Review of mortgage rules just a 'box-ticking exercise'
The Central Bank has been accused of engaging in a "whitewash" after it said it was to seek the public's views on its controversial lending limits, but insisted the rules were here to stay.
Governor Philip Lane said he had an "open mind" about who should make submissions, but added the rules would be reviewed on the basis of hard data, suggesting the bank would prefer the views of academics and experts rather than opinions of ordinary people trapped in "rent jail".
He said the written submissions would have to provide "evidence-based analyses of the impact of the rules".
The rules have been blamed for creating a mortgage drought and for trapping people in the expensive rental market, at a time when rents are continually rising and there is a shortage of properties to let and to buy.
But mortgage experts questioned if the Central Bank had any real intention of altering the rules.
Karl Deeter of Irish Mortgage Brokers said: "This is a whitewash. They don't intend to engage in any meaningful way."
He claimed that the rules had created a mortgage drought and the Central Bank had been told this prior to the previous consultation process it ran before the limits were introduced, but did not listen.
"This is just a box-ticking exercise by the Central Bank," Mr Deeter said.
The chairman of the mortgage committee of the Irish Brokers' Association, Michael Dowling, said the rules were not reflective of the market and needed to be changed.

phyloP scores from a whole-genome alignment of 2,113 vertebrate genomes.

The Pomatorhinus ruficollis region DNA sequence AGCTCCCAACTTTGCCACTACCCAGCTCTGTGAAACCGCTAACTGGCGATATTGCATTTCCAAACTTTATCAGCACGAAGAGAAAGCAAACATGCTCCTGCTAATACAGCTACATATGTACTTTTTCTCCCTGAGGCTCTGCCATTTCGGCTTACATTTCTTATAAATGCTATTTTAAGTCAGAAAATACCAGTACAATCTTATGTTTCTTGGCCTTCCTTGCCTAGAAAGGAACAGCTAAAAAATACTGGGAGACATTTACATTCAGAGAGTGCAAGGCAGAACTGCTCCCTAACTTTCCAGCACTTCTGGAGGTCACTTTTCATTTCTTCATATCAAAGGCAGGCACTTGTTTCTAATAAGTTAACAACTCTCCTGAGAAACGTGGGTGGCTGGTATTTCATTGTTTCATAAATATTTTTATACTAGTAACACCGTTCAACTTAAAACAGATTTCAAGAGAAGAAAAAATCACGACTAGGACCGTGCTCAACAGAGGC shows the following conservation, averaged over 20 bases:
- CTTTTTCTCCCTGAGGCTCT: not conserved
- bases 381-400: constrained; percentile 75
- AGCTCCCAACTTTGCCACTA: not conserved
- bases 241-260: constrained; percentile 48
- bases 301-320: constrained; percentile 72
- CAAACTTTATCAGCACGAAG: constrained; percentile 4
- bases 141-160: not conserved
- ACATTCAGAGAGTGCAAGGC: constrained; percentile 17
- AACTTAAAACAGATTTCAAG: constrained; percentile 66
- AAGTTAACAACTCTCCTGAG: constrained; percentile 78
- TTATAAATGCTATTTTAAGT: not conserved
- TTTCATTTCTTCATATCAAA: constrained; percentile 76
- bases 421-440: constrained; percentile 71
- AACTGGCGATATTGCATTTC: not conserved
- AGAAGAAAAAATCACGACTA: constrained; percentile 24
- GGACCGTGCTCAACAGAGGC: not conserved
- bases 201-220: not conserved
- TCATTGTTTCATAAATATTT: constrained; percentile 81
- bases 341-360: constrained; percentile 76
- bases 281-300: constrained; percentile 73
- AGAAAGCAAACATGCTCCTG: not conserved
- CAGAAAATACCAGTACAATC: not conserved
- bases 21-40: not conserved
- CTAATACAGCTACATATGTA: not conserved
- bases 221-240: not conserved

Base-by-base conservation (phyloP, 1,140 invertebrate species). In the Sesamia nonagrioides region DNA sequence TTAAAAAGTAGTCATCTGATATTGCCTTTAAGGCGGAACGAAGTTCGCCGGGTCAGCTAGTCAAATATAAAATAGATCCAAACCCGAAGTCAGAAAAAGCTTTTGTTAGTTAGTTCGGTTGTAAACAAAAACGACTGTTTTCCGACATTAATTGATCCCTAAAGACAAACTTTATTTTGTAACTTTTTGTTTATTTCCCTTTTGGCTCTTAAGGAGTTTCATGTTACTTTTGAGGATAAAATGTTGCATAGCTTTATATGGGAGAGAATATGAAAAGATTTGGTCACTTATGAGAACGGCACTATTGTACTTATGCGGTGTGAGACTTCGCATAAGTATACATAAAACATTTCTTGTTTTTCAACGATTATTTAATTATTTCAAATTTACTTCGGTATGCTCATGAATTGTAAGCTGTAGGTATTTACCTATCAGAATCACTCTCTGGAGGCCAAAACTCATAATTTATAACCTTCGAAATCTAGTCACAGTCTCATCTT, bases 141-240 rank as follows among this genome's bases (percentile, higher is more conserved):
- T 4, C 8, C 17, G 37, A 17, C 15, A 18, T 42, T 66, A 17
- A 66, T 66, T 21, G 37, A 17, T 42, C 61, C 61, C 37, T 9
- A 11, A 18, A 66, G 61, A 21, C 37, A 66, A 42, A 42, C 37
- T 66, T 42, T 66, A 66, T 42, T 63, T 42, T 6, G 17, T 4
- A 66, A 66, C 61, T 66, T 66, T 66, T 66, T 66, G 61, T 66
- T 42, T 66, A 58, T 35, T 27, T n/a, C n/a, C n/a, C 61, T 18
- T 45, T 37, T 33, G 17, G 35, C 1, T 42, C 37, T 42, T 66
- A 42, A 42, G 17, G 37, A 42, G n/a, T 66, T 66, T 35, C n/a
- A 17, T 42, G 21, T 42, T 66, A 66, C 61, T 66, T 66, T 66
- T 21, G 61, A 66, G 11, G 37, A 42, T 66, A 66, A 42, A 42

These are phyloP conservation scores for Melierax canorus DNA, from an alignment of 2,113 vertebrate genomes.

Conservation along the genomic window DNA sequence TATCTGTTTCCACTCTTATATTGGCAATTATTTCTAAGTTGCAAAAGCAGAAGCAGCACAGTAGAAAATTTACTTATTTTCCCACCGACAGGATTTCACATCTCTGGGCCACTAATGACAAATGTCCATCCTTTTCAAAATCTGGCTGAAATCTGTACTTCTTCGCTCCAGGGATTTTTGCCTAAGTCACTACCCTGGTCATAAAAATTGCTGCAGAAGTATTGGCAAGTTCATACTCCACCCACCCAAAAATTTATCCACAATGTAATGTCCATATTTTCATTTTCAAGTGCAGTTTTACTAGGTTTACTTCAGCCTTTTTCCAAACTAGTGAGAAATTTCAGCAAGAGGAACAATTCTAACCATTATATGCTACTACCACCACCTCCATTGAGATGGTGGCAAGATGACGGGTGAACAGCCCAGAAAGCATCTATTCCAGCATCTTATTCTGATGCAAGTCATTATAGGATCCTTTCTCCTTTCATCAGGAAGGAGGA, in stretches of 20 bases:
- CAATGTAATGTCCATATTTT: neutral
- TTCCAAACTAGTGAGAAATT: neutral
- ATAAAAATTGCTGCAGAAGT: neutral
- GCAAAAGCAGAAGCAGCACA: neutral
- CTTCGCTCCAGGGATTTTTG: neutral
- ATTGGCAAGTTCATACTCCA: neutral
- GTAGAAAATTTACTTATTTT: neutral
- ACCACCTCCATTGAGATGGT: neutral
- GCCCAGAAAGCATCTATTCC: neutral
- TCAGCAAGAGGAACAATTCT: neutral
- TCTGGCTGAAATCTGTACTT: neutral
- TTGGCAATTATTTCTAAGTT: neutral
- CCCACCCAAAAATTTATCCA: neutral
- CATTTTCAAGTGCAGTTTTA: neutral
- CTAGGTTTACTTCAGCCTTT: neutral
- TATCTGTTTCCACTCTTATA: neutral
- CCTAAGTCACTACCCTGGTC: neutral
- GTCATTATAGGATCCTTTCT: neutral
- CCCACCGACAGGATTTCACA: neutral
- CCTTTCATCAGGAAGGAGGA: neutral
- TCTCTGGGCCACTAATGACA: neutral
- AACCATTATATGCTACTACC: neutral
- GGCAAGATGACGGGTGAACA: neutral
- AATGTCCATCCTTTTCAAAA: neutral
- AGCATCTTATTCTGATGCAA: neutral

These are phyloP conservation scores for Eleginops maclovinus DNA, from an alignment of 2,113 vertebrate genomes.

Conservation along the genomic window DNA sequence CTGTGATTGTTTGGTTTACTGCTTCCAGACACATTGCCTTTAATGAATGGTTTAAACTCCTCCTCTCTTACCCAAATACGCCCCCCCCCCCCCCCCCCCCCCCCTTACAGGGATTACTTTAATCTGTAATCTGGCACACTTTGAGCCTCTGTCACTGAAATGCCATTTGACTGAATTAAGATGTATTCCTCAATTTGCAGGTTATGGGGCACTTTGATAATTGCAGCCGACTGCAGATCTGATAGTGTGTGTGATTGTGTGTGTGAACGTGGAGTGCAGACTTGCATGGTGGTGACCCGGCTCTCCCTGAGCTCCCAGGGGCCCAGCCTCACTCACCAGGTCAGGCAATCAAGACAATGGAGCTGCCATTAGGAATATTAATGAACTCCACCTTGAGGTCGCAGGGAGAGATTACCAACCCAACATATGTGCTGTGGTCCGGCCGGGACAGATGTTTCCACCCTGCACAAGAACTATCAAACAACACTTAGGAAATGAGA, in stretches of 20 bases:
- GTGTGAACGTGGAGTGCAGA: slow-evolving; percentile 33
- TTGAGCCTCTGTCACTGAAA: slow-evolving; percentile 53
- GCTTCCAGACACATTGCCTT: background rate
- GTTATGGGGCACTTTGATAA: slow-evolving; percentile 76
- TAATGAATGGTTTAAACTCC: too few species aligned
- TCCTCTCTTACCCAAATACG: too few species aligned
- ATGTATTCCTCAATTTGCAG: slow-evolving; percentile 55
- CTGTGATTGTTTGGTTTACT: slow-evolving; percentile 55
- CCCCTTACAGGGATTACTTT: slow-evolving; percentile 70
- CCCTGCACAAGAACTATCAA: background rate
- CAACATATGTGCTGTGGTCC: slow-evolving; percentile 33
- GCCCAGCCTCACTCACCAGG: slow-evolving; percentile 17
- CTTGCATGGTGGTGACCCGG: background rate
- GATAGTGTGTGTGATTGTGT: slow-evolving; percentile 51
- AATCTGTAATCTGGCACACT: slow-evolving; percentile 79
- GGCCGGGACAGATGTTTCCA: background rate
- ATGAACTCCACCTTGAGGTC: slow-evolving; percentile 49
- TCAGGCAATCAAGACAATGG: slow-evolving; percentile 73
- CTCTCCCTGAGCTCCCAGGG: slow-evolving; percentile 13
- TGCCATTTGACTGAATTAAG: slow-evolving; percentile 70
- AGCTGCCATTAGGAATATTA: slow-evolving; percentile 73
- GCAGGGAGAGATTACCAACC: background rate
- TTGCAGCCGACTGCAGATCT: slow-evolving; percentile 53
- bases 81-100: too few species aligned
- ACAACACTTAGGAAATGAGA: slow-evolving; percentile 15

He said the average industrial wage was €36,000, but the average house price in Dublin was €300,000.
Most Dublin buyers who could qualify for a mortgage were now coming to banks with a deposit of €51,000, he said.
Broker body PIBA said it supports prudent lending, but the restrictions are too onerous.
The income rules should be four to four-and-a-half times, especially for urban areas, and all borrowers should be able to qualify for a mortgage with a deposit of 10pc, it said.
Mr Lane said he had an open mind on the rules, but the rules were here to stay. He said the "calibration of these rules can be tightened, loosened or left unchanged.
"We don't have a monopoly of expertise on all of those issues and we have a lot of staff working on it.
"But we're open minded, and we're interested to see the analysis developed by other people.
"So that could be institutional analyses, it could be different entities within the financial sector, it could be academic experts, it could be other people."
The controversial rules have come in for heavy criticism, while others have argued they have helped moderate property price growth.
The Central Bank argues that the rules are in place to ensure banks uphold "prudent" credit standards.
But the rules continue to come under increasing criticism for being too restrictive.